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How to get rid of the smell from a fuel oil spill

Updated February 21, 2017

Fuel oil is liquid oil of any kind, including kerosene, gasoline and diesel fuel. Each of these fuels has a very strong smell. A spill of any of these fuels will create a powerful odour that can be hard to handle for long periods of time. Getting rid of this smell can be a do-it-yourself project that takes a few hours of preparing, cleaning and ventilating an area. However, extreme fuel spills and outside spills should only be handled by professional cleaning crews. Only attempt clean a fuel spill if its small and easily manageable.

Immediately shut down any furnace fans to avoid spreading the smell throughout the house. Skip this step if your fuel oil spill does not occur near a furnace.

Open up all sources to the outside, such as windows or doors. Place fans blowing outwards at each exit to blow out as much of the odour as possible to avoid having the smell absorb into carpet, fabrics or furniture.

Place kitty litter or a similarly absorbent material on the spill to soak up as much of it as possible. Start on the outside of the spill and work your way to the centre of the spill.

Scoop up the fuel-soaked kitty litter and dump it into a doubled garbage bag. Seal the inner bag separately from the outer bag to avoid spilling.

Scrub the floor with a mop, sponges or clothes and cleaning agent to remove any residual oil. Spray a deodorising agent on the floor and let it soak.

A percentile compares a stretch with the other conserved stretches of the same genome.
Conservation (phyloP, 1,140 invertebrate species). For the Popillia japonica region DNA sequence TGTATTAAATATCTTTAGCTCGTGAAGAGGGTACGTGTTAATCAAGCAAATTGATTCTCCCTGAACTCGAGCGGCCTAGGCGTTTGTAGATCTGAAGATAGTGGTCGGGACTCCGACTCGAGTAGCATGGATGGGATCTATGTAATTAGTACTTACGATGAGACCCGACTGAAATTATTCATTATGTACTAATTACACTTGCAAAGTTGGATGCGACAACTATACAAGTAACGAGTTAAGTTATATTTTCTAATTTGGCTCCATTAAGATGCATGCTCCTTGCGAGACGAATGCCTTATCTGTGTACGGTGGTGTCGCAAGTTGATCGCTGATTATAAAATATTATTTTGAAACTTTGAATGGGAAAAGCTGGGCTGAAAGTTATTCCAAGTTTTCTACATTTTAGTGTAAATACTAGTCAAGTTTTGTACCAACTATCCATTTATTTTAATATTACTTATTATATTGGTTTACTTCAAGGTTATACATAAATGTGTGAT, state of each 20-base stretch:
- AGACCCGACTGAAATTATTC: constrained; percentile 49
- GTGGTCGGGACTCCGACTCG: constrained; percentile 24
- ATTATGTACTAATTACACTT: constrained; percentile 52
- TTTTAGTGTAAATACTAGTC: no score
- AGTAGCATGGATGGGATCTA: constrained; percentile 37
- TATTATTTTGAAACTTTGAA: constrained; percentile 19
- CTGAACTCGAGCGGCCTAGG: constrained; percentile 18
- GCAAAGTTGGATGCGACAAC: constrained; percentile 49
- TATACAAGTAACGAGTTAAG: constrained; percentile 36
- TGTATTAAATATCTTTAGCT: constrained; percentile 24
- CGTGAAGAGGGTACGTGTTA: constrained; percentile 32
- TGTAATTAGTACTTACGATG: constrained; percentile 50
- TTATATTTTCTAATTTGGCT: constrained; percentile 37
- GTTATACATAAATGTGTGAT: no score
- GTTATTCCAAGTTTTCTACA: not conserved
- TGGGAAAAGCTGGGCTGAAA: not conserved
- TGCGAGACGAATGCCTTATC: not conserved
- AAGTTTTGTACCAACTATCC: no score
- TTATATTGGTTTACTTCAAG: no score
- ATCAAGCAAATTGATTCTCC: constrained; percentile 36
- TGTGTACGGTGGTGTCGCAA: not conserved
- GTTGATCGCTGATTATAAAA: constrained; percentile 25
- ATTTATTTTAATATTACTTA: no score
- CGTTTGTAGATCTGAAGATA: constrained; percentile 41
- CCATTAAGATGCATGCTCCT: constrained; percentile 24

Repeat the process until all the fuel oil has been removed from the floor. Let the room air out during this process. Apply another coat of the deodorising agent if odour persists.

Continue airing out the room and applying the deodoriser regularly until the room no longer smells.

Tip

Wear gloves and overshoes when working with fuel oil spills.

Things You'll Need

  • Fans
  • Rubber gloves
  • Overshoes
  • Kitty litter
  • Garbage bags
  • Washing powder
  • Wet vac
  • Floor cleaner
  • Mop and bucket
  • Sponges or cleaning cloths
  • Deodoriser
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About the Author

Eric Benac began writing professionally in 2001. After working as an editor at Alpena Community College in Michigan and receiving his Associate of Journalism, he received a Bachelor of Science in English and a Master of Arts in writing from Northern Michigan University in Marquette.